Connecting people with nature for water on World Water Day
As the UN had decided that ‘the answer is in nature’, with nature-based solutions forming the theme of this year’s World Water Day (22nd March), the International Water Security Network took up the challenge and organised a range of activities with a ‘nature for water’ theme.
On Wednesday 21 March we led one of UWE’s popular lunchtime walks, focusing on the sustainable drainage features on the Frenchay campus – small and large ponds, a permeable surface car park and the huge attenuation swale, planted up with known hydrophilic species.
The explanation of the latter proved really popular with the walkers, as the perception in places around campus was that it was simply an uncared-for ditch (see photo; and bottom right on the drainage plan). One walker commented: “I knew where the various lakes were and the path of the water…but not how effectively it had been planned, especially the run-off from the car parks”.
Interestingly the scheme was originally conceived in the early 1970s when the Frenchay Campus build was initiated – long before the built environment professions talked about SuDS.
The walk was followed by a seminar in the Faculty of Environment and Technology, with guest speakers Bram Willems from Centro de Competencias del Agua in Peru and Riitta Syvälä from Tampere University of Technology, Finland. Bram spoke about recent changes in agriculture and water quality, and how different land management practices are being adopted to address the challenges they face. Riitta spoke about stormwater management in Finland, focusing on the legislative and organizational challenges of managing stormwater more effectively. A lively question and answer session then broadened perspectives out to how to engage communities around nature-based solutions and how to ensure equitable access to different types of green infrastructure to ensure social inclusivity.
On World Water Day itself (Thursday 22 March), an evening panel debate entitled ‘How can green infrastructure boost urban resilience’ was held at Arcadis’ Glass Wharf offices in Bristol, in conjunction with Arcadis and Bristol Water.
Over 30 delegates attended to share in an inspiring discussion on global perspectives on nature for water. Alongside Chad Staddon, who gave a brief introductory presentation (PDF here), the panel comprised international voices including:
- Kathi Bauer, Westcountry Rivers Trust
- Giles Booth, Global Leader, Intelligent Water Networks, Arcadis (PDF of presentation here)
- Riitta Syvälä, Tampere University of Technology, Finland (PDF)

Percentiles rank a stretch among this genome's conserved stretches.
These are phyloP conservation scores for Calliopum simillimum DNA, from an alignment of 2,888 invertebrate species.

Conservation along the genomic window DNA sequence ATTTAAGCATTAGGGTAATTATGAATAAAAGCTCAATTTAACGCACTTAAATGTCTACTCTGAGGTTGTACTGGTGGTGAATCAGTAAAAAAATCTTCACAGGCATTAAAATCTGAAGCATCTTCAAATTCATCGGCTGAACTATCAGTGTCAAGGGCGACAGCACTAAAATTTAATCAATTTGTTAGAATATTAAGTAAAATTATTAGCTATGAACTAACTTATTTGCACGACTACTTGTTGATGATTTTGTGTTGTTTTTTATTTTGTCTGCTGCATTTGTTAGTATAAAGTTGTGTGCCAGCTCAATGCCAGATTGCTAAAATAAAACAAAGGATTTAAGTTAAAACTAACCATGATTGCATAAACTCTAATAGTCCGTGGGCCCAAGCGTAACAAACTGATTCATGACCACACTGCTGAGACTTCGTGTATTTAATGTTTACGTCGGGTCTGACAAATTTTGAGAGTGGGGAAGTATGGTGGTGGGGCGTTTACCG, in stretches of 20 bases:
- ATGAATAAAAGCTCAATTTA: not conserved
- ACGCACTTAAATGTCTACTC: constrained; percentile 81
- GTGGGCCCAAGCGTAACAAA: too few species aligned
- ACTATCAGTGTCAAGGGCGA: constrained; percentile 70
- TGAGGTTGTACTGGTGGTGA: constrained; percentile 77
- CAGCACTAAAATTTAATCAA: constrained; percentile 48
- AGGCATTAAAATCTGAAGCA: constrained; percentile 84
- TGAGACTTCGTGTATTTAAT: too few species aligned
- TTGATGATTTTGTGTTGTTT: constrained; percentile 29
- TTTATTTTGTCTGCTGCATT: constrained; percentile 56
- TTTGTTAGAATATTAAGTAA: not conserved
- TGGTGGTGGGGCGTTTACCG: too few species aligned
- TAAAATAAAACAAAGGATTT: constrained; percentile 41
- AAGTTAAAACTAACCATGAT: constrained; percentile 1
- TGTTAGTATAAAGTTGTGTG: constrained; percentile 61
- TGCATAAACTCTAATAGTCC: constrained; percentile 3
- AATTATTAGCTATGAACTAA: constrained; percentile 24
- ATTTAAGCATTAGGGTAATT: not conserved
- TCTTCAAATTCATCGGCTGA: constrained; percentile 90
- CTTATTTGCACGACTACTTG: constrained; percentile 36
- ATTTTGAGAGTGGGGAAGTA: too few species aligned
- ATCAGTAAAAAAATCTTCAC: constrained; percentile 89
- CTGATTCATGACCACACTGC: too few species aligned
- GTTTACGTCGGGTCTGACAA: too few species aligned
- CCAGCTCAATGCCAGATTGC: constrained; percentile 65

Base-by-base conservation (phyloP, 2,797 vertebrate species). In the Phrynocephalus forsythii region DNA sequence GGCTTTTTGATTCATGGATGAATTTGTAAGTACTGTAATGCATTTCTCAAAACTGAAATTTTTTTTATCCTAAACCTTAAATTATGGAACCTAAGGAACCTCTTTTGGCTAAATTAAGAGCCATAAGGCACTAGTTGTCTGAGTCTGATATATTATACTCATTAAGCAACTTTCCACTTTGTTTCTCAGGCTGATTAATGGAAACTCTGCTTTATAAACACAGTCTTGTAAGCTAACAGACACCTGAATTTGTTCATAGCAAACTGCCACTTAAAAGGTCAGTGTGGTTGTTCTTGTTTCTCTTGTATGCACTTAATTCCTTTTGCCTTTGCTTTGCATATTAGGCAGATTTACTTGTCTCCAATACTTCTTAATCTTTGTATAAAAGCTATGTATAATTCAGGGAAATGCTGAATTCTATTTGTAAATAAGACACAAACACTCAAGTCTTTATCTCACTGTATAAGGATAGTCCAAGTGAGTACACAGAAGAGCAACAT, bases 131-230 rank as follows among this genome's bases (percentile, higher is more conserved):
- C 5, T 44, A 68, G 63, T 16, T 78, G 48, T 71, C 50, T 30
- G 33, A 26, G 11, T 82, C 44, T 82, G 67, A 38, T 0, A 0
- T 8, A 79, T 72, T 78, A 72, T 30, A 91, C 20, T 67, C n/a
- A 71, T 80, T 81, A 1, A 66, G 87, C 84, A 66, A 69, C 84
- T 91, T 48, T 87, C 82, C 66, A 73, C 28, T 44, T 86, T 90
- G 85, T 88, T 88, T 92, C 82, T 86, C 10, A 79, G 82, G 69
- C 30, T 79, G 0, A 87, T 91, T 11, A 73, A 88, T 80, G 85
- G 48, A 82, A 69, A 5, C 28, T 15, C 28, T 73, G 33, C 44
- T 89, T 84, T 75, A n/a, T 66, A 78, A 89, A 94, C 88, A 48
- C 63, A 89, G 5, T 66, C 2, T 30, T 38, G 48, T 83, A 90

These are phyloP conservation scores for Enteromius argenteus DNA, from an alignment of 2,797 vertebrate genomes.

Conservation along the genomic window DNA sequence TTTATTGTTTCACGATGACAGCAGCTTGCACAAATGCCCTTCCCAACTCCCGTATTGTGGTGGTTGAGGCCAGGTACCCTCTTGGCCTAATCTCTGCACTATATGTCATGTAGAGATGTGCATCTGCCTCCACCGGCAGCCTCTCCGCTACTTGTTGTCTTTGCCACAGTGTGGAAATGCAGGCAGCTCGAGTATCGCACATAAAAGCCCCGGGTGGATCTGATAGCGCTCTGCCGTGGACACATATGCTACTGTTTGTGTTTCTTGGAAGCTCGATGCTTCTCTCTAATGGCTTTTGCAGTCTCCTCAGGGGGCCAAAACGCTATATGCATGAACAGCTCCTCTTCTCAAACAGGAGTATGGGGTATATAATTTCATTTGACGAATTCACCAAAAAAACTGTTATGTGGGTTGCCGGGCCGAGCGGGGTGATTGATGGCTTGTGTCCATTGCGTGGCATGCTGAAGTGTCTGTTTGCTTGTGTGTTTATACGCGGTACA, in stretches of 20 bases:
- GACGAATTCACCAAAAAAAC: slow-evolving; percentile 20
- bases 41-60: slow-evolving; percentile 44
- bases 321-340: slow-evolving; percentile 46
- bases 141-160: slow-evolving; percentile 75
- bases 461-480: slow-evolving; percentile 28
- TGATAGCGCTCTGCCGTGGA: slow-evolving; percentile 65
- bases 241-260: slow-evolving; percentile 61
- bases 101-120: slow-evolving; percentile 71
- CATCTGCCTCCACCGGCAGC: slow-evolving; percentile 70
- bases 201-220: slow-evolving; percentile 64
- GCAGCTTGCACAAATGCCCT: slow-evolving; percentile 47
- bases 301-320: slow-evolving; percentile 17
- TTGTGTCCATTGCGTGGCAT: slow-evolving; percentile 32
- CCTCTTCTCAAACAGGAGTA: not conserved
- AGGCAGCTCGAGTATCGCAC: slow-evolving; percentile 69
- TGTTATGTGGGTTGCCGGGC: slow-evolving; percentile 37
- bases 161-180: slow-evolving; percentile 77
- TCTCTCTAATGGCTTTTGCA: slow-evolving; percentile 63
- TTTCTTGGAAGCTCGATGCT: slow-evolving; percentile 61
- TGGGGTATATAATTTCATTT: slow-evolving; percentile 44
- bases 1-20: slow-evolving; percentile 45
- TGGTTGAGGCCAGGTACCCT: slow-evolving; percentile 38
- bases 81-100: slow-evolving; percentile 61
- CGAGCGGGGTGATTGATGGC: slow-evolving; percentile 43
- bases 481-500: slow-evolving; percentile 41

- Robert Varady, University of Arizona, USA
- Bram Willems, Centro Competencias del Aguas, Peru (PDF)
The panel told stories from as close to home as Taunton and Bicester, to more distant locales in the Americas, Europe, India and China. Questions from the audience further opened up narratives from projects in Kathmandu and Kabul, ensuring a full range of challenges and opportunities were exchanged during the evening discussions and networking.
Patric Bulmer and Matthew Pitts from Bristol Water led a tour of Bristol Water’s historic 19th century Line of Works starting at Chew Stoke Pumping Station and taking in the original spring ‘where it all began’, as well as the magnificent Victorian aqueduct that carries up to 40 megalitres of water per day down to the Chew Lake and Blagdon reservoirs.
It was amazing to see the line of works, now 170 years old, still functioning brilliantly.
At each stop, Matt and Patric told us a little more about how Bristol Water is working with land owners to preserve the natural environment and even to enhance it, so that Bristol’s water supply is also enhanced and protected.
One of the most poignant examples of Bristol Water’s collaborative approach was demonstrated at a farm near Winford where Bristol Water has worked with beef farmers to prevent animal-related impacts on water quality (for example, via trampling and the run-off of manure into local water courses). Some measures taken are as simple as providing a wet weather feeding shed, whilst others are more complicated as they involve rethinking haylage and silage processes. Tour members were really impressed with the enthusiasm of local farmers for nature-based solutions and for working with their local water company.
First held in 1993, World Water Day is coordinated globally by UN Water “as a means of focusing attention on the importance of freshwater and advocating for the sustainable management of freshwater resources”. Recently, IWSN has co-hosted World Water Day events in United Arab Emirates (2016), Vatican City (2017) and Bristol (2018). Plans are underway for co-hosting World Water Day events in 2019 in India.